4 LIFE NOMADIC
the Atlantic to Europe, a two week voyage that will afford me the
time do some much needed editing.
After that, who knows? Right now I’m considering Scandinavia,
Northern Africa, or India.
I am a modern day nomad, part of a tiny sliver of the population
who have discovered that traveling the world is a more exciting
and satisfying alternative to the standard American life. By lever-
aging technology, we have separated our obligations and com-
mitments from fixed locations. As we travel around the world we
work, play, and learn.
Incredibly, living this way isn’t expensive. My total costs, includ-
ing food, flights, rent, and entertainment amount to less than the
average mortgage payment in the United States. My low monthly
costs don’t reflect the lifestyle you might associate with them. I
live better than I did in the United States and I want for nothing.
In this book I will share the secrets of living this amazing lifestyle.
You will learn how to live in five star cruise ships, all meals in-
cluded, for $25 a day. You will understand how to book interna-
tional flights at forty percent off or more, sometimes as cheap as
$16 per flight, including taxes. You’ll live in furnished apartments
in world-class cities for $17 per day.
Most importantly, you’ll see the world and experience everything
it has to offer. Welcome to Life Nomadic.
What is a Modern Nomad?
“Be indifferent to where you live.”
We’ve come a long way from the herding-yaks-through-the-
steppes days of nomadic life. Nomads have been roaming the
earth for somewhere around ten thousand years, but only recently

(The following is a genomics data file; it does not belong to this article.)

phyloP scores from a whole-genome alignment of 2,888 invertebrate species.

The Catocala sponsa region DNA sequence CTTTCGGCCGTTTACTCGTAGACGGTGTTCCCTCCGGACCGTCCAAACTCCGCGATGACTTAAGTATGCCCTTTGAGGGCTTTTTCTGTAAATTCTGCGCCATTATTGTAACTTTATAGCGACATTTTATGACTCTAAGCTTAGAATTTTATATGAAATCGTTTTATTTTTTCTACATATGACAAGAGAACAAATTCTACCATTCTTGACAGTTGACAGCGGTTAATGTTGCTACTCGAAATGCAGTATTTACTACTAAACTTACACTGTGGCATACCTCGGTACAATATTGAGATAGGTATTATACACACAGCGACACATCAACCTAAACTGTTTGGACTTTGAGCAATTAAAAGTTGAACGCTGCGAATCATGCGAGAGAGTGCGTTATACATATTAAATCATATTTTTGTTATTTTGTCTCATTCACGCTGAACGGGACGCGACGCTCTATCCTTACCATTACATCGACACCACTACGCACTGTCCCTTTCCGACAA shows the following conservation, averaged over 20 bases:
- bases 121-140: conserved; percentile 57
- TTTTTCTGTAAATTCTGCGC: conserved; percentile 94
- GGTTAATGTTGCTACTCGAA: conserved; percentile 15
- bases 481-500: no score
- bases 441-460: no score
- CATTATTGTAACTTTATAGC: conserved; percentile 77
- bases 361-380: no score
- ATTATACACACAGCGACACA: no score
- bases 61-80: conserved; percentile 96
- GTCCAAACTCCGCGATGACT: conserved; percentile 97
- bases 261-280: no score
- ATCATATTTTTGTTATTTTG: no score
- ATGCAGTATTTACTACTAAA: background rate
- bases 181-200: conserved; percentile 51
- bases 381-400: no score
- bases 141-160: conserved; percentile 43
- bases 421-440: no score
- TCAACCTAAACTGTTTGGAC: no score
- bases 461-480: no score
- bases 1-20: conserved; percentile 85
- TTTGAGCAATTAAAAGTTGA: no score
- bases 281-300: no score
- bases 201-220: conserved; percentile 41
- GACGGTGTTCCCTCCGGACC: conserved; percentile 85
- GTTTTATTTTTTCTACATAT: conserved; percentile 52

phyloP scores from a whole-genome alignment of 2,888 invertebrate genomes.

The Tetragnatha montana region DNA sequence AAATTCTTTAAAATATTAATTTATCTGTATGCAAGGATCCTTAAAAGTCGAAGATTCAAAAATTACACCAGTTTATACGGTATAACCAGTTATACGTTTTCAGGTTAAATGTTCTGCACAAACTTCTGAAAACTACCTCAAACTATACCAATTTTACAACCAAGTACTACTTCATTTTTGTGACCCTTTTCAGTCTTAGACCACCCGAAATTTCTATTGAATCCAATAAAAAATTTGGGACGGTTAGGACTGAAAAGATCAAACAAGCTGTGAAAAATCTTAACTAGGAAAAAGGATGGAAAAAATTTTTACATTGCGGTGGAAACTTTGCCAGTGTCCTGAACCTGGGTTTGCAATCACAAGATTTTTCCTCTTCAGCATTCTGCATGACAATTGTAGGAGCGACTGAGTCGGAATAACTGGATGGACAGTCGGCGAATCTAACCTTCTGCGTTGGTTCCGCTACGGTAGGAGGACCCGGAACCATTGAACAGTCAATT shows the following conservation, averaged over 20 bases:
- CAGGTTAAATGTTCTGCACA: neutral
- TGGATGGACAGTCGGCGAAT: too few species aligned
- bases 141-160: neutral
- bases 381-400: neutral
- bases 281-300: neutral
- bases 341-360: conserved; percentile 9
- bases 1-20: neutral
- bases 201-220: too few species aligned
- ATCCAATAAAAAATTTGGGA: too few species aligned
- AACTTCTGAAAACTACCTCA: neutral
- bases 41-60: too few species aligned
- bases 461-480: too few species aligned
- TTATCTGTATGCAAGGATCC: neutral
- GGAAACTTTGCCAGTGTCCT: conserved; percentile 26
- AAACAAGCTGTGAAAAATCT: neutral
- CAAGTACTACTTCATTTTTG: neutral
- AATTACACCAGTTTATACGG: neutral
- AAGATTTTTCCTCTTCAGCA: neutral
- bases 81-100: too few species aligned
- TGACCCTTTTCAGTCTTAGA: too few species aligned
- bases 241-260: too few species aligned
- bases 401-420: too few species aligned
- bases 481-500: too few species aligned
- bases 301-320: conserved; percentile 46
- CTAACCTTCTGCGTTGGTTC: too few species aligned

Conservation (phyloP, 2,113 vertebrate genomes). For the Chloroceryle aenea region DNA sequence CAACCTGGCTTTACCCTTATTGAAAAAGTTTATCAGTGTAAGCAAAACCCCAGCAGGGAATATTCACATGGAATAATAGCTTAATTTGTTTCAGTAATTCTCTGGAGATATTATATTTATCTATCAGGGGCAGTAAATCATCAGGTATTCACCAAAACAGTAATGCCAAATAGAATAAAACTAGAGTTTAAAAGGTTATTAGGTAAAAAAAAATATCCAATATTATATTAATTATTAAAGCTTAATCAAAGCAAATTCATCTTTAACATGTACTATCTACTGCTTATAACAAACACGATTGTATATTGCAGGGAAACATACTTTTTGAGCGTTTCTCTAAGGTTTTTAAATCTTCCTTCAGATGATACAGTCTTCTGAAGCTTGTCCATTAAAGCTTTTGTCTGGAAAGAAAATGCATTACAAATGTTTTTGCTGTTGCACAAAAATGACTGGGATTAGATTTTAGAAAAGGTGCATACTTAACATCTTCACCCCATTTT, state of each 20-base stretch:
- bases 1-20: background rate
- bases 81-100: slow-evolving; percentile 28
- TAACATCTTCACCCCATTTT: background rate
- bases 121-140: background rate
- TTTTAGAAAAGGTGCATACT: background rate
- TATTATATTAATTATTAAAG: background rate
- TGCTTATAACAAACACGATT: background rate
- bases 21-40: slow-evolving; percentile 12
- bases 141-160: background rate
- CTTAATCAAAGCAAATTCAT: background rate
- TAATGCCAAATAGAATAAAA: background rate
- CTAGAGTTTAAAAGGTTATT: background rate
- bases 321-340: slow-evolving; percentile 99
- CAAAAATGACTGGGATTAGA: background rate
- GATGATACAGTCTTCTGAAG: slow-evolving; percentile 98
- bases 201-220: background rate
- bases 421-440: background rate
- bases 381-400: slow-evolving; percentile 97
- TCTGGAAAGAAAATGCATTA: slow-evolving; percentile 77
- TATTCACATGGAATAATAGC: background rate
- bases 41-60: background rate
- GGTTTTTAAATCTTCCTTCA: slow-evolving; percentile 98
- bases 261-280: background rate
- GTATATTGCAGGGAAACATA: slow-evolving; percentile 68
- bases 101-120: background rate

crossed a critical threshold. Until now, being a nomad has meant
isolating oneself from modern culture. From the early years of
nomadic tribes to the more recent phenomenon of self-outcasting
adventurers disappearing from society, an element of sacrifice has
been bundled with the glory of mobility and freedom.
A modern nomad is a different breed. Instead of isolating himself
from society, he does the opposite. He goes and experiences more
of the world than he ever could ever experience staying in one
place, but is still able to stay connected with people far away from
him. A modern nomad isn’t someone who has no home; he’s
someone who has many homes.
Maybe you want to divide your time up between four countries
in a year, following spring or summer around the globe. Perhaps
breezing through one hundred countries in a year would make
you happy. Or maybe you just want to live a simpler life in your
hometown, but be ready and able to leave as soon as an opportu-
nity grabs your interest.
You’ll have plenty of time to figure out what sort of nomadic
lifestyle you want to live. To get you started with a few ideas, I’ll
share with you what it means to me.
6 LIFE NOMADIC
How many times have you started off a sentence with, “I’d love
to, but I have to…”? A million times. Me too.
I strive to cut that phrase, and the underlying causes for it, out
of my life. If a friend is planning a trip to India and invites me to
come along, I want as few barriers in my way as possible. I may
not go, but if I don’t it’s because I have a good reason, not be-
cause life’s obligations are getting in my way. I have no mortgage,
no bills, and very little stuff to store when I leave.
If I decide that I’m sick of black sand beaches and would rather
go skiing in the Alps, I can pack and be ready to leave in thirty
minutes with few or no expenses constraining my decision.
Flexibility of movement isn’t the only type of flexibility that’s im-
portant, though. Most days I spend time studying new languages,
so that I can have conversations with as many different people in
the world as possible. I focus on languages spoken in many coun-
tries, big countries, or countries that I just love (like Japan).
I eat an extremely healthy diet and maintain an active lifestyle so
that no activity is beyond my reach. I want to be able to go on a
week-long hike through the Napali Coast of Hawaii just as easily
as I can lounge on a sleeper train on a three-day trip across Viet-